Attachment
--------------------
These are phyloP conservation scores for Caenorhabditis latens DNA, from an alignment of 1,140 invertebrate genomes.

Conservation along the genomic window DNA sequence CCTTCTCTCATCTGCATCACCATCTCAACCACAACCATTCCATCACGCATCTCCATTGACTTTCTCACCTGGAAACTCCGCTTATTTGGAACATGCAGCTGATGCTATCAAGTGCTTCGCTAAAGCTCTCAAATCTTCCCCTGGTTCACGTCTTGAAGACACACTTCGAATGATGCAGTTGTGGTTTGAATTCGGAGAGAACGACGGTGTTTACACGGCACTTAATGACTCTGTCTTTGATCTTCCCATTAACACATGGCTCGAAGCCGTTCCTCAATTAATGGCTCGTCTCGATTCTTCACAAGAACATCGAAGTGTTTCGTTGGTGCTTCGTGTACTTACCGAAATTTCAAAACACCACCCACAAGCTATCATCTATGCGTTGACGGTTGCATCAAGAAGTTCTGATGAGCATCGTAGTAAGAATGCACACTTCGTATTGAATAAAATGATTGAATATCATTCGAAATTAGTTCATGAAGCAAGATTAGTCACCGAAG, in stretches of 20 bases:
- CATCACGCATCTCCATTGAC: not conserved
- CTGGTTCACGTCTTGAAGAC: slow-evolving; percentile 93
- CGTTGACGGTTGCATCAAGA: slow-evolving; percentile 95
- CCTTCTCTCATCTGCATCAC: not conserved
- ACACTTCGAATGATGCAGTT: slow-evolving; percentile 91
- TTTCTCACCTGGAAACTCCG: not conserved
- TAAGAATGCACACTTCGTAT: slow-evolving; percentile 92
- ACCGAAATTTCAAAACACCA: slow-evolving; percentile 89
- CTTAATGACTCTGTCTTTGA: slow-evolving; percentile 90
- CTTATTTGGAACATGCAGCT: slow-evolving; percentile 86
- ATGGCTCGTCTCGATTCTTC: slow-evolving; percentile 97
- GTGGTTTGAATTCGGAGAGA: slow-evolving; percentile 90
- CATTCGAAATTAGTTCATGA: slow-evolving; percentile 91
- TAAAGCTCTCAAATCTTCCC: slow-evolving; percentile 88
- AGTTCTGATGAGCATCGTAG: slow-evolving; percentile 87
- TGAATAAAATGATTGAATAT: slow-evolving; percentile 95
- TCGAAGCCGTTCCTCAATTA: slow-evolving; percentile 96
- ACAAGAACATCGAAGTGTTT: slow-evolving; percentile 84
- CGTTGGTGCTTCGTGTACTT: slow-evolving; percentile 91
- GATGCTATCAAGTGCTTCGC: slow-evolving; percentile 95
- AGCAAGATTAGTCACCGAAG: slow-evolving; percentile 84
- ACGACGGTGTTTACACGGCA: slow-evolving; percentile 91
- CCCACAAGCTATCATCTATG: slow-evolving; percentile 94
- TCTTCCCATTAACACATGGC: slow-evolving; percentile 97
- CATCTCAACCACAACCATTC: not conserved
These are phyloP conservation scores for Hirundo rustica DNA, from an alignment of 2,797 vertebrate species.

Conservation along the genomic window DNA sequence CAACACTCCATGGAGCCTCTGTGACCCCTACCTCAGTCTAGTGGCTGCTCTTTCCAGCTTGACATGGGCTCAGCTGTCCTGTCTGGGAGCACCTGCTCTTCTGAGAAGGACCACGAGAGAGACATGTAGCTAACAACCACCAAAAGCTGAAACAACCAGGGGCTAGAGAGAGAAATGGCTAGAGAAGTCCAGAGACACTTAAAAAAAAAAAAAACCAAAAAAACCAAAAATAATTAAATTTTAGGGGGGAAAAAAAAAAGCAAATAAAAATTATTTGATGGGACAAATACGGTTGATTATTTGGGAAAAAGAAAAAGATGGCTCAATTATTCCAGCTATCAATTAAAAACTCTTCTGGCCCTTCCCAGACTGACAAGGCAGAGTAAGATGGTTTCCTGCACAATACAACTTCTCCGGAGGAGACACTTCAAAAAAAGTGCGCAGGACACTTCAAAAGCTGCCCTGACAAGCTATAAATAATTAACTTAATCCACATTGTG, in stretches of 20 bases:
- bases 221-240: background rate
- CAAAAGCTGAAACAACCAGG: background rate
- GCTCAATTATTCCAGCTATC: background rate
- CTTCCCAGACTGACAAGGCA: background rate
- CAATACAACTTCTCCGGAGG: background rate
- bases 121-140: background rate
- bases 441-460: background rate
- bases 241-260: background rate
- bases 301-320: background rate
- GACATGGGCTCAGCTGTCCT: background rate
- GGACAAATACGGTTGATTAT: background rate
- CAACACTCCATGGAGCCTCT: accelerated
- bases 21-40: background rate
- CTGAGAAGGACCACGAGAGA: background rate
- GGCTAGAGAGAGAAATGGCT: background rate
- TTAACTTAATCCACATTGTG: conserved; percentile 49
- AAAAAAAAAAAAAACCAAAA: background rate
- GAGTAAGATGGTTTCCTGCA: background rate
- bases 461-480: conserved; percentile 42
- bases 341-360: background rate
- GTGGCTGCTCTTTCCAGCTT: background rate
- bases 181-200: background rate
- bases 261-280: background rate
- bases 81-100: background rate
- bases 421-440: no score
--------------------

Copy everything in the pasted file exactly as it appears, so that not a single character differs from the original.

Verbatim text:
These are phyloP conservation scores for Caenorhabditis latens DNA, from an alignment of 1,140 invertebrate genomes.

Conservation along the genomic window DNA sequence CCTTCTCTCATCTGCATCACCATCTCAACCACAACCATTCCATCACGCATCTCCATTGACTTTCTCACCTGGAAACTCCGCTTATTTGGAACATGCAGCTGATGCTATCAAGTGCTTCGCTAAAGCTCTCAAATCTTCCCCTGGTTCACGTCTTGAAGACACACTTCGAATGATGCAGTTGTGGTTTGAATTCGGAGAGAACGACGGTGTTTACACGGCACTTAATGACTCTGTCTTTGATCTTCCCATTAACACATGGCTCGAAGCCGTTCCTCAATTAATGGCTCGTCTCGATTCTTCACAAGAACATCGAAGTGTTTCGTTGGTGCTTCGTGTACTTACCGAAATTTCAAAACACCACCCACAAGCTATCATCTATGCGTTGACGGTTGCATCAAGAAGTTCTGATGAGCATCGTAGTAAGAATGCACACTTCGTATTGAATAAAATGATTGAATATCATTCGAAATTAGTTCATGAAGCAAGATTAGTCACCGAAG, in stretches of 20 bases:
- CATCACGCATCTCCATTGAC: not conserved
- CTGGTTCACGTCTTGAAGAC: slow-evolving; percentile 93
- CGTTGACGGTTGCATCAAGA: slow-evolving; percentile 95
- CCTTCTCTCATCTGCATCAC: not conserved
- ACACTTCGAATGATGCAGTT: slow-evolving; percentile 91
- TTTCTCACCTGGAAACTCCG: not conserved
- TAAGAATGCACACTTCGTAT: slow-evolving; percentile 92
- ACCGAAATTTCAAAACACCA: slow-evolving; percentile 89
- CTTAATGACTCTGTCTTTGA: slow-evolving; percentile 90
- CTTATTTGGAACATGCAGCT: slow-evolving; percentile 86
- ATGGCTCGTCTCGATTCTTC: slow-evolving; percentile 97
- GTGGTTTGAATTCGGAGAGA: slow-evolving; percentile 90
- CATTCGAAATTAGTTCATGA: slow-evolving; percentile 91
- TAAAGCTCTCAAATCTTCCC: slow-evolving; percentile 88
- AGTTCTGATGAGCATCGTAG: slow-evolving; percentile 87
- TGAATAAAATGATTGAATAT: slow-evolving; percentile 95
- TCGAAGCCGTTCCTCAATTA: slow-evolving; percentile 96
- ACAAGAACATCGAAGTGTTT: slow-evolving; percentile 84
- CGTTGGTGCTTCGTGTACTT: slow-evolving; percentile 91
- GATGCTATCAAGTGCTTCGC: slow-evolving; percentile 95
- AGCAAGATTAGTCACCGAAG: slow-evolving; percentile 84
- ACGACGGTGTTTACACGGCA: slow-evolving; percentile 91
- CCCACAAGCTATCATCTATG: slow-evolving; percentile 94
- TCTTCCCATTAACACATGGC: slow-evolving; percentile 97
- CATCTCAACCACAACCATTC: not conserved
These are phyloP conservation scores for Hirundo rustica DNA, from an alignment of 2,797 vertebrate species.

Conservation along the genomic window DNA sequence CAACACTCCATGGAGCCTCTGTGACCCCTACCTCAGTCTAGTGGCTGCTCTTTCCAGCTTGACATGGGCTCAGCTGTCCTGTCTGGGAGCACCTGCTCTTCTGAGAAGGACCACGAGAGAGACATGTAGCTAACAACCACCAAAAGCTGAAACAACCAGGGGCTAGAGAGAGAAATGGCTAGAGAAGTCCAGAGACACTTAAAAAAAAAAAAAACCAAAAAAACCAAAAATAATTAAATTTTAGGGGGGAAAAAAAAAAGCAAATAAAAATTATTTGATGGGACAAATACGGTTGATTATTTGGGAAAAAGAAAAAGATGGCTCAATTATTCCAGCTATCAATTAAAAACTCTTCTGGCCCTTCCCAGACTGACAAGGCAGAGTAAGATGGTTTCCTGCACAATACAACTTCTCCGGAGGAGACACTTCAAAAAAAGTGCGCAGGACACTTCAAAAGCTGCCCTGACAAGCTATAAATAATTAACTTAATCCACATTGTG, in stretches of 20 bases:
- bases 221-240: background rate
- CAAAAGCTGAAACAACCAGG: background rate
- GCTCAATTATTCCAGCTATC: background rate
- CTTCCCAGACTGACAAGGCA: background rate
- CAATACAACTTCTCCGGAGG: background rate
- bases 121-140: background rate
- bases 441-460: background rate
- bases 241-260: background rate
- bases 301-320: background rate
- GACATGGGCTCAGCTGTCCT: background rate
- GGACAAATACGGTTGATTAT: background rate
- CAACACTCCATGGAGCCTCT: accelerated
- bases 21-40: background rate
- CTGAGAAGGACCACGAGAGA: background rate
- GGCTAGAGAGAGAAATGGCT: background rate
- TTAACTTAATCCACATTGTG: conserved; percentile 49
- AAAAAAAAAAAAAACCAAAA: background rate
- GAGTAAGATGGTTTCCTGCA: background rate
- bases 461-480: conserved; percentile 42
- bases 341-360: background rate
- GTGGCTGCTCTTTCCAGCTT: background rate
- bases 181-200: background rate
- bases 261-280: background rate
- bases 81-100: background rate
- bases 421-440: no score